Out wide, Fabian Johnson’s performances have silenced the demands of U.S. fans for Klinsmann to find a left back. On the other side, the ageless Steve Cherundolo continues to excel, although Timothy Chandler, who says he is finally casting his lot with the U.S., could force his way into the starting XI.
4. The Tom Sermanni era begins for the USWNT
The Scot has Andre the Giant-sized shoes to fill. Pia Sundhage merely went 91-6-10 during her five years in charge, reaching three major finals and winning two. Fortunately for Sermanni, 2013 ought to provide the kind of perfect, low-key laboratory to begin experimenting with new personnel and imprinting his own style. Of particular interest will be what Sermanni does with his back line. Christie Rampone remains world class but will hit 40 by the time the 2015 World Cup comes around. Questions abound in midfield as well as to whether mainstays such as Shannon Boxx, Carli Lloyd, and Heather O’Reilly will stick around. The cupboard isn’t exactly bare, with Lauren Cheney, Megan Rapinoe and Tobin Heath in their prime, so the competition should be fierce.
5. Who will emerge (or come back) on the creative side for the USMNT?
2012 proved to be Graham Zusi’s coming out party. He was named to MLS’s Best XI and he began to make his mark on the national side as well. Good thing given the will-he-or-won’t-he questions surrounding Donovan. But Klinsmann knows full well other players will need to stake their claim for more playing time. So is this the year for Joe Corona to make more of a contribution, or is it Mix Diskerud’s time to shine? And what of oft-injured midfielder Stuart Holden? Will his long-awaited comeback include a resurrection with the national team as well? Klinsmann would like nothing better.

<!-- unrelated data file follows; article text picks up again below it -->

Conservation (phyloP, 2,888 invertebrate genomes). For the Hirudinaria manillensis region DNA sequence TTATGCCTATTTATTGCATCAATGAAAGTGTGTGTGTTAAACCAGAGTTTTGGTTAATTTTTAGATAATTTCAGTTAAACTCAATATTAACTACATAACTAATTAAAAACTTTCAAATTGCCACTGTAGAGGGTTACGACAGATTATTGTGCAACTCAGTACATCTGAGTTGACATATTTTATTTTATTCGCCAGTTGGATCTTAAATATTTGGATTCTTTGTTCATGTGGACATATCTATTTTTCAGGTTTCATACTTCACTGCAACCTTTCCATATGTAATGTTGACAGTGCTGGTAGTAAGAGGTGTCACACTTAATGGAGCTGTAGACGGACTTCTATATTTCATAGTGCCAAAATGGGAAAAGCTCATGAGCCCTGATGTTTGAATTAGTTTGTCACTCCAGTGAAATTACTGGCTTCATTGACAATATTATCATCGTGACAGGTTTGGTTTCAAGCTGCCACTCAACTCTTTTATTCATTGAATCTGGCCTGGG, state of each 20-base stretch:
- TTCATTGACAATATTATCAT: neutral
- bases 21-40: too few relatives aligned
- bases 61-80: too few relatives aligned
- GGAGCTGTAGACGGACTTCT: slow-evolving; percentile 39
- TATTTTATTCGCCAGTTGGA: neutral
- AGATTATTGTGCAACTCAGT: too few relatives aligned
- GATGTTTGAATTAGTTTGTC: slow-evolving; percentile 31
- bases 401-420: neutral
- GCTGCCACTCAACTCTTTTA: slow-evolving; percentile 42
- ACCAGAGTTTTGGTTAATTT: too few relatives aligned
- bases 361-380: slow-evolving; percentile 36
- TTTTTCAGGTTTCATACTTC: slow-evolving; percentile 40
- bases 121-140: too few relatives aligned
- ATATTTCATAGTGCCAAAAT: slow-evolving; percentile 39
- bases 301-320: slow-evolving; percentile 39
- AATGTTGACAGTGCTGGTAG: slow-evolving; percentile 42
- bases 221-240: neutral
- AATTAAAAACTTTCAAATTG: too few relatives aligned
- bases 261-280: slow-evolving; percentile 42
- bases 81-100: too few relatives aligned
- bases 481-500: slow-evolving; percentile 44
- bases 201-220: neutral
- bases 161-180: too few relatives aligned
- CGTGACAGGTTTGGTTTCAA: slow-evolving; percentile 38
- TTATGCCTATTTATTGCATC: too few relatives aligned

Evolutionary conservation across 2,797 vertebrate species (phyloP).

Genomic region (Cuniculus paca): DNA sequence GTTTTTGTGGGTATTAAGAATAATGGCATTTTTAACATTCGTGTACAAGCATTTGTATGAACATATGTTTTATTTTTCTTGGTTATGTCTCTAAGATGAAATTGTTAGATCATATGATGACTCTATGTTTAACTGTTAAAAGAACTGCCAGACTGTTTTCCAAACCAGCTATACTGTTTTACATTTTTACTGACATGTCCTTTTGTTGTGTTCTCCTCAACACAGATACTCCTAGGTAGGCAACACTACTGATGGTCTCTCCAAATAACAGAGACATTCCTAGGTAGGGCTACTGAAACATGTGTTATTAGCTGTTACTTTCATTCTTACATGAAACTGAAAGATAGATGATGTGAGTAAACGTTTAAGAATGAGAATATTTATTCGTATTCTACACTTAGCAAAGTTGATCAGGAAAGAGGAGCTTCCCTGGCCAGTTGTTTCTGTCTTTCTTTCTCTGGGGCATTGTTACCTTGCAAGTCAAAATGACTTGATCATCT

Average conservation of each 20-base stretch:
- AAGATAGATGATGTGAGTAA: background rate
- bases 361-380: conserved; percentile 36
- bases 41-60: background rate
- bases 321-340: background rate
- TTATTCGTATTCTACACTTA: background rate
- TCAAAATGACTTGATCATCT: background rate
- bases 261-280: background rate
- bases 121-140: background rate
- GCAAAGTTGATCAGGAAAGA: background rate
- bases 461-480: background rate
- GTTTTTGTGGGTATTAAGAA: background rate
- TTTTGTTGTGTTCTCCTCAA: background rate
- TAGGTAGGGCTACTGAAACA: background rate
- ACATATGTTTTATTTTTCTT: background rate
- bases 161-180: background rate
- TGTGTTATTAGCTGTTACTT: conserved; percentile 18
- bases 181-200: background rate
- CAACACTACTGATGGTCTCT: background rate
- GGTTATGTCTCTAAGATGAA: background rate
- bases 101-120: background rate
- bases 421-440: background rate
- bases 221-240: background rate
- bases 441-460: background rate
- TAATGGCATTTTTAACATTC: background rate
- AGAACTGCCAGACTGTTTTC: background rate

6. Who will partner Clint Dempsey up top?
Granted, “partner” is a relative term, given Dempsey’s impulse to drop into midfield, but there is no shortage of candidates for Klinsmann to consider. Herculez Gomez’s work rate alone makes him a valuable contributor even on nights when service is lacking, which happened a bit too often during the semifinal round of qualifying. Terrence Boyd is raw, but he is also refining his game as he accumulates minutes at the professional level. Then there is Eddie Johnson, who went from walking dead to "Grown Man" 2.0 towards the end of the semifinal round. Then there is Jozy Altidore. The AZ Alkmaar striker has been banging in the goals at club level yet still found himself in Klinsmann’s doghouse. An improved performance against Russia provided a glimmer of hope for him going forward, but the goals will need to start flowing for him to make this spot his own.
7. Wambach’s pursuit of Mia